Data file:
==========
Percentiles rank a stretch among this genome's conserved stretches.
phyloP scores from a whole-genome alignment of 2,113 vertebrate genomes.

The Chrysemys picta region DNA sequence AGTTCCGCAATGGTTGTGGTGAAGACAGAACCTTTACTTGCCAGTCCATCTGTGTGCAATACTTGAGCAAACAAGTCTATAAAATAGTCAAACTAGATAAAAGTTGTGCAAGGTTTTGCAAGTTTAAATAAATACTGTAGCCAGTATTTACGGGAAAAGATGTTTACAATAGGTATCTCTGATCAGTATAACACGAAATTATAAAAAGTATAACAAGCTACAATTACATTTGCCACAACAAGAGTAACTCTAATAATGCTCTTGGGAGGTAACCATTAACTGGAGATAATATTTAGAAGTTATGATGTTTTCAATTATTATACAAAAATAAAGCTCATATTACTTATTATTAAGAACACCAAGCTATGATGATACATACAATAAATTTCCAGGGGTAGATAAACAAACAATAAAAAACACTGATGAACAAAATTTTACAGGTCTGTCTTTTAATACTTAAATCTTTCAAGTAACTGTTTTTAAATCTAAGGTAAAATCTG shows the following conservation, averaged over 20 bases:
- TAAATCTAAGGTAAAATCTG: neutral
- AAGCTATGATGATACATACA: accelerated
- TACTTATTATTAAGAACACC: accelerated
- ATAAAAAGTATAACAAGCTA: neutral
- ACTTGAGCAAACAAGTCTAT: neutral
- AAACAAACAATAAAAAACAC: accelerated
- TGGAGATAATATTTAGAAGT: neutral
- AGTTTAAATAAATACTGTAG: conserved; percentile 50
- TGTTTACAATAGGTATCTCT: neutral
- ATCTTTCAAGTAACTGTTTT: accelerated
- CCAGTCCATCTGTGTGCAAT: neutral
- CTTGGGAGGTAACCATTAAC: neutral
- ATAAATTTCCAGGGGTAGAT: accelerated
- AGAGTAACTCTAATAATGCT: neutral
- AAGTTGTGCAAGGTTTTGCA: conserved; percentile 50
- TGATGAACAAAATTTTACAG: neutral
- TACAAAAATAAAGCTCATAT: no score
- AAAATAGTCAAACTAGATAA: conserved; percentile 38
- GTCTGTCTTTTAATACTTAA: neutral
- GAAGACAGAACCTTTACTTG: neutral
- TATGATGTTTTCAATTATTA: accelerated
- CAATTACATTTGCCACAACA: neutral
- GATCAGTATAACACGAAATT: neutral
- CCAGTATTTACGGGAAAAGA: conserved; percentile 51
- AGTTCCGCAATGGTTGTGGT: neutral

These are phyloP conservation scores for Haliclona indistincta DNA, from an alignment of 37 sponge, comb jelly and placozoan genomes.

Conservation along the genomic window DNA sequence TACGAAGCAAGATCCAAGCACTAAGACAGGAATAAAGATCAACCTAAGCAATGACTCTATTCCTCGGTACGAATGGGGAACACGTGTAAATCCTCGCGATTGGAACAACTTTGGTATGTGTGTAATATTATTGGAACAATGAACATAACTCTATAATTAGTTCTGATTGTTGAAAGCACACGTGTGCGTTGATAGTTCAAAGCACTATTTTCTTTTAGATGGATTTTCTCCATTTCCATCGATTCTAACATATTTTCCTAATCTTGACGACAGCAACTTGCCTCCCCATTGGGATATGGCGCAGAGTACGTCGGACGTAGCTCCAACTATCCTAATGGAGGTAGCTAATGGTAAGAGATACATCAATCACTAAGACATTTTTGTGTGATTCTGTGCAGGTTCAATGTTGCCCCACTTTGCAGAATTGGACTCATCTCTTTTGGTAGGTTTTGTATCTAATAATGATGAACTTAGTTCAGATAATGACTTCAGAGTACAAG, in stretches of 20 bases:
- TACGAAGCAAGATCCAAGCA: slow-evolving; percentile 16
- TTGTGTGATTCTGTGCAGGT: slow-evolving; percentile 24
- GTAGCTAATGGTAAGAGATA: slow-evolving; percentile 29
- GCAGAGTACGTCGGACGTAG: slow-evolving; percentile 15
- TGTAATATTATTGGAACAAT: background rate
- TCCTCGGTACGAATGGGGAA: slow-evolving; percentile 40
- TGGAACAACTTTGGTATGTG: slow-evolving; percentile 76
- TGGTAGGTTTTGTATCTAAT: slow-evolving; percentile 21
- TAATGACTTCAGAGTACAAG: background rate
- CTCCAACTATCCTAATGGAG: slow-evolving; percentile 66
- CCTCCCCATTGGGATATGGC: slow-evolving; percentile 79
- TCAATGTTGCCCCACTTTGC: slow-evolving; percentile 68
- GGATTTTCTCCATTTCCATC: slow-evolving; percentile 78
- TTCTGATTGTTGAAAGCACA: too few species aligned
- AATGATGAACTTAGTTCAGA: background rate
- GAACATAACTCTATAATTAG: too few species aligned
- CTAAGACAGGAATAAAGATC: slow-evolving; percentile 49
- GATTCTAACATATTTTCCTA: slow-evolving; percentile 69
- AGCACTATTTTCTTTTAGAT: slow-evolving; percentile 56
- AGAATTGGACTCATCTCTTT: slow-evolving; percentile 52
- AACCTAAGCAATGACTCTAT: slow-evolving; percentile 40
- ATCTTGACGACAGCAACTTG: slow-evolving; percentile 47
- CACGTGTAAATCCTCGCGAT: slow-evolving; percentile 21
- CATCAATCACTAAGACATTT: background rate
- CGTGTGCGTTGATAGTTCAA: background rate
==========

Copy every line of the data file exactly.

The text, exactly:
Percentiles rank a stretch among this genome's conserved stretches.
phyloP scores from a whole-genome alignment of 2,113 vertebrate genomes.

The Chrysemys picta region DNA sequence AGTTCCGCAATGGTTGTGGTGAAGACAGAACCTTTACTTGCCAGTCCATCTGTGTGCAATACTTGAGCAAACAAGTCTATAAAATAGTCAAACTAGATAAAAGTTGTGCAAGGTTTTGCAAGTTTAAATAAATACTGTAGCCAGTATTTACGGGAAAAGATGTTTACAATAGGTATCTCTGATCAGTATAACACGAAATTATAAAAAGTATAACAAGCTACAATTACATTTGCCACAACAAGAGTAACTCTAATAATGCTCTTGGGAGGTAACCATTAACTGGAGATAATATTTAGAAGTTATGATGTTTTCAATTATTATACAAAAATAAAGCTCATATTACTTATTATTAAGAACACCAAGCTATGATGATACATACAATAAATTTCCAGGGGTAGATAAACAAACAATAAAAAACACTGATGAACAAAATTTTACAGGTCTGTCTTTTAATACTTAAATCTTTCAAGTAACTGTTTTTAAATCTAAGGTAAAATCTG shows the following conservation, averaged over 20 bases:
- TAAATCTAAGGTAAAATCTG: neutral
- AAGCTATGATGATACATACA: accelerated
- TACTTATTATTAAGAACACC: accelerated
- ATAAAAAGTATAACAAGCTA: neutral
- ACTTGAGCAAACAAGTCTAT: neutral
- AAACAAACAATAAAAAACAC: accelerated
- TGGAGATAATATTTAGAAGT: neutral
- AGTTTAAATAAATACTGTAG: conserved; percentile 50
- TGTTTACAATAGGTATCTCT: neutral
- ATCTTTCAAGTAACTGTTTT: accelerated
- CCAGTCCATCTGTGTGCAAT: neutral
- CTTGGGAGGTAACCATTAAC: neutral
- ATAAATTTCCAGGGGTAGAT: accelerated
- AGAGTAACTCTAATAATGCT: neutral
- AAGTTGTGCAAGGTTTTGCA: conserved; percentile 50
- TGATGAACAAAATTTTACAG: neutral
- TACAAAAATAAAGCTCATAT: no score
- AAAATAGTCAAACTAGATAA: conserved; percentile 38
- GTCTGTCTTTTAATACTTAA: neutral
- GAAGACAGAACCTTTACTTG: neutral
- TATGATGTTTTCAATTATTA: accelerated
- CAATTACATTTGCCACAACA: neutral
- GATCAGTATAACACGAAATT: neutral
- CCAGTATTTACGGGAAAAGA: conserved; percentile 51
- AGTTCCGCAATGGTTGTGGT: neutral

These are phyloP conservation scores for Haliclona indistincta DNA, from an alignment of 37 sponge, comb jelly and placozoan genomes.

Conservation along the genomic window DNA sequence TACGAAGCAAGATCCAAGCACTAAGACAGGAATAAAGATCAACCTAAGCAATGACTCTATTCCTCGGTACGAATGGGGAACACGTGTAAATCCTCGCGATTGGAACAACTTTGGTATGTGTGTAATATTATTGGAACAATGAACATAACTCTATAATTAGTTCTGATTGTTGAAAGCACACGTGTGCGTTGATAGTTCAAAGCACTATTTTCTTTTAGATGGATTTTCTCCATTTCCATCGATTCTAACATATTTTCCTAATCTTGACGACAGCAACTTGCCTCCCCATTGGGATATGGCGCAGAGTACGTCGGACGTAGCTCCAACTATCCTAATGGAGGTAGCTAATGGTAAGAGATACATCAATCACTAAGACATTTTTGTGTGATTCTGTGCAGGTTCAATGTTGCCCCACTTTGCAGAATTGGACTCATCTCTTTTGGTAGGTTTTGTATCTAATAATGATGAACTTAGTTCAGATAATGACTTCAGAGTACAAG, in stretches of 20 bases:
- TACGAAGCAAGATCCAAGCA: slow-evolving; percentile 16
- TTGTGTGATTCTGTGCAGGT: slow-evolving; percentile 24
- GTAGCTAATGGTAAGAGATA: slow-evolving; percentile 29
- GCAGAGTACGTCGGACGTAG: slow-evolving; percentile 15
- TGTAATATTATTGGAACAAT: background rate
- TCCTCGGTACGAATGGGGAA: slow-evolving; percentile 40
- TGGAACAACTTTGGTATGTG: slow-evolving; percentile 76
- TGGTAGGTTTTGTATCTAAT: slow-evolving; percentile 21
- TAATGACTTCAGAGTACAAG: background rate
- CTCCAACTATCCTAATGGAG: slow-evolving; percentile 66
- CCTCCCCATTGGGATATGGC: slow-evolving; percentile 79
- TCAATGTTGCCCCACTTTGC: slow-evolving; percentile 68
- GGATTTTCTCCATTTCCATC: slow-evolving; percentile 78
- TTCTGATTGTTGAAAGCACA: too few species aligned
- AATGATGAACTTAGTTCAGA: background rate
- GAACATAACTCTATAATTAG: too few species aligned
- CTAAGACAGGAATAAAGATC: slow-evolving; percentile 49
- GATTCTAACATATTTTCCTA: slow-evolving; percentile 69
- AGCACTATTTTCTTTTAGAT: slow-evolving; percentile 56
- AGAATTGGACTCATCTCTTT: slow-evolving; percentile 52
- AACCTAAGCAATGACTCTAT: slow-evolving; percentile 40
- ATCTTGACGACAGCAACTTG: slow-evolving; percentile 47
- CACGTGTAAATCCTCGCGAT: slow-evolving; percentile 21
- CATCAATCACTAAGACATTT: background rate
- CGTGTGCGTTGATAGTTCAA: background rate